There are many different timelines and different views from various characters. Most are very skillfully woven together, some however could have done with that little bit more attention. The world building and storytelling was well done and I found myself quickly interested in a few of the characters and their storyline.
I do feel though that it is worth a read. If you do decide to read it and find yourself in the same situation as I did, persevere.
Congratulations to Stella Gemmell, may you have many future successes!
<a href="http://firstname.lastname@example.org">Opinionated Cupcakes</a>
on 14 July 2014
Stella Gemmell’s The City is a strange book. It’s difficult to say why it’s strange without going into spoiler territory, but suffice to say that it is strange but the strangeness is a good thing — you never quite understand exactly what the book’s about until you get to the end, and that’s what keeps you reading.
On the face of it, the plot is simple enough. There’s an ancient city — only ever referred to as ‘The City’, even in dialogue — that has been at war with its many enemies, collectively known as ‘The Blues’, for years. The City has started to fall into ruin and its enemies have devised a plot to take down the emperor, Araeon ‘The Immortal’.
The plot involves a huge cast of characters, with suitably Heroic-Fantasy genre names like Bartellus, Fell Aron Lee, Marcellus Vincerus, Indaro, and Archange. Some characters even take second names, just in case the existing cast wasn’t comprehensive enough for you, and some even take second, and third, bodies (dum dum dummmmmm).
If the thought of so many characters concerns you, worry not, for as quickly as Gemmell introduces them, she often just as quickly dispatches them. Her writing may not be as brutal as George R.R. Martin’s, but she’s certainly as efficient in trimming down her cast. A fact the book benefits from as you get the feeling any peril in which the characters find themselves is real, which keeps things interesting.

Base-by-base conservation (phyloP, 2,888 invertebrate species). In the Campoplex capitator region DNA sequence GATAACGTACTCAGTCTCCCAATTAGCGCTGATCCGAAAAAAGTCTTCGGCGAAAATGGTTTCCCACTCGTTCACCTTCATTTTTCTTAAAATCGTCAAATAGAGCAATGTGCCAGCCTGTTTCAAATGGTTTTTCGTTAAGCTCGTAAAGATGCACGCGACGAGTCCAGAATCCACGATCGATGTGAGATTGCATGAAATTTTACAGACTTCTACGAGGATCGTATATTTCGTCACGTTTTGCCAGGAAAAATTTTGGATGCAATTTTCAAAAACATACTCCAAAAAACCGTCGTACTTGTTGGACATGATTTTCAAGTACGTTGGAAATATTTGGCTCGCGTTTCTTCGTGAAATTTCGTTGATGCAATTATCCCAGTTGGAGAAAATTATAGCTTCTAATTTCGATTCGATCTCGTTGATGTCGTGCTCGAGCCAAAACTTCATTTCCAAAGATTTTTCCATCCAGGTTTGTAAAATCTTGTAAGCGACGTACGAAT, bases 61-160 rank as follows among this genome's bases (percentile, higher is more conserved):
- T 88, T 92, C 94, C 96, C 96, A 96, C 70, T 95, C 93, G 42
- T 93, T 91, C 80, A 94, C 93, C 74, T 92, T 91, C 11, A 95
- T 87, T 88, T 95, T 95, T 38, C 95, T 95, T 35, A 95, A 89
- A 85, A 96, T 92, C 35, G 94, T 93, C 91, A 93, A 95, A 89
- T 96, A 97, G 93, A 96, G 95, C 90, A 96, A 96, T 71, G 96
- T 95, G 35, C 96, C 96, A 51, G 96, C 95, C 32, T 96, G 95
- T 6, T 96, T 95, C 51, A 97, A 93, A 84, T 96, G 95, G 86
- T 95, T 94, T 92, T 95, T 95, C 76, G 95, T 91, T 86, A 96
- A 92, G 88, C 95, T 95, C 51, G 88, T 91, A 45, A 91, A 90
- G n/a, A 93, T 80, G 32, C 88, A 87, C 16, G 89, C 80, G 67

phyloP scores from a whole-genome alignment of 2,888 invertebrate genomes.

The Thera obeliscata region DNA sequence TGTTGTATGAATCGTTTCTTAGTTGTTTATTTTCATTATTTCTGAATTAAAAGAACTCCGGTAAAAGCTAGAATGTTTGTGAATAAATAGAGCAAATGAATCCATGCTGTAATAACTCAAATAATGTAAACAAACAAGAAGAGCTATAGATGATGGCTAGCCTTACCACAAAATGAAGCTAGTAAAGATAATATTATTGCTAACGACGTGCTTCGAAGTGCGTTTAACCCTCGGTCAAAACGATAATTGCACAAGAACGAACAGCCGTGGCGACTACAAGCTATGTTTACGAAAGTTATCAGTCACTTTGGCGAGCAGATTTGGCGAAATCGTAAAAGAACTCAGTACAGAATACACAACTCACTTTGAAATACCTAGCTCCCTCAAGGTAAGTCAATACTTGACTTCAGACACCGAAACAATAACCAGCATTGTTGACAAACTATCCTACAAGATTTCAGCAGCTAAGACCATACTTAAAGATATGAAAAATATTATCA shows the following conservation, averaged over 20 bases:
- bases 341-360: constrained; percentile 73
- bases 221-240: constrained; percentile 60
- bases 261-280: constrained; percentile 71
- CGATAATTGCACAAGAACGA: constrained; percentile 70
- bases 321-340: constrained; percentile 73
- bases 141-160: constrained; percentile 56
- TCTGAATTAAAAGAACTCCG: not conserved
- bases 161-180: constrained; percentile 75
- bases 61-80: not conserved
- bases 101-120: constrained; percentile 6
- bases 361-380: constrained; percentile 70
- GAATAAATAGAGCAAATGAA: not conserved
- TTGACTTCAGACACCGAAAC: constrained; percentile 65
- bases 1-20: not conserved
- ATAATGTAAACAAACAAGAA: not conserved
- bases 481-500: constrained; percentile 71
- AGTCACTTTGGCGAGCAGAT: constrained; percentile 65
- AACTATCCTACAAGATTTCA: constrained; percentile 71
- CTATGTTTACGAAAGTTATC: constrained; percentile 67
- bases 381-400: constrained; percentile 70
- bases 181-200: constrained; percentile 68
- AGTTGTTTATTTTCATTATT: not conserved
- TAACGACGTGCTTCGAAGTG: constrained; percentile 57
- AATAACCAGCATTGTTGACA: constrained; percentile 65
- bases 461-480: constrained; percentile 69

There is a magic element to The City, but it’s fairly understated. We’re not talking about mages running around shooting fireballs from their fingers, lightning from their eyes, or… bees from their mouths (is that one? I’m not convinced that is one), but rather it focuses on just a few characters — a race known as The Serafim — who have peculiar abilities to do… what, exactly? It’s actually quite difficult to tell (I did say it was understated) but the basics appear to be an outrageously long lifespan (there’s a reason the emperor is known as The Immortal) and emitting a humming sound that makes people just explode.
One of the things I found most interesting in The City was the number, and importance, of female characters. It seems rare in this genre to find an abundance of dangerous, powerful women, and the inclusion of many female characters makes for a much more balanced, authentic world. The women of The City aren’t just politicians, administrators, carers, or young girls in need of rescuing (although they are those things too), they’re soldiers — they’re killers.
Gemmell obviously felt compelled to explain how that came about and puts in several sections of back story on bringing women into The City’s army, as well as constantly reiterating throughout the book that it was A Big Thing that there are female soldiers — but to me this felt superfluous.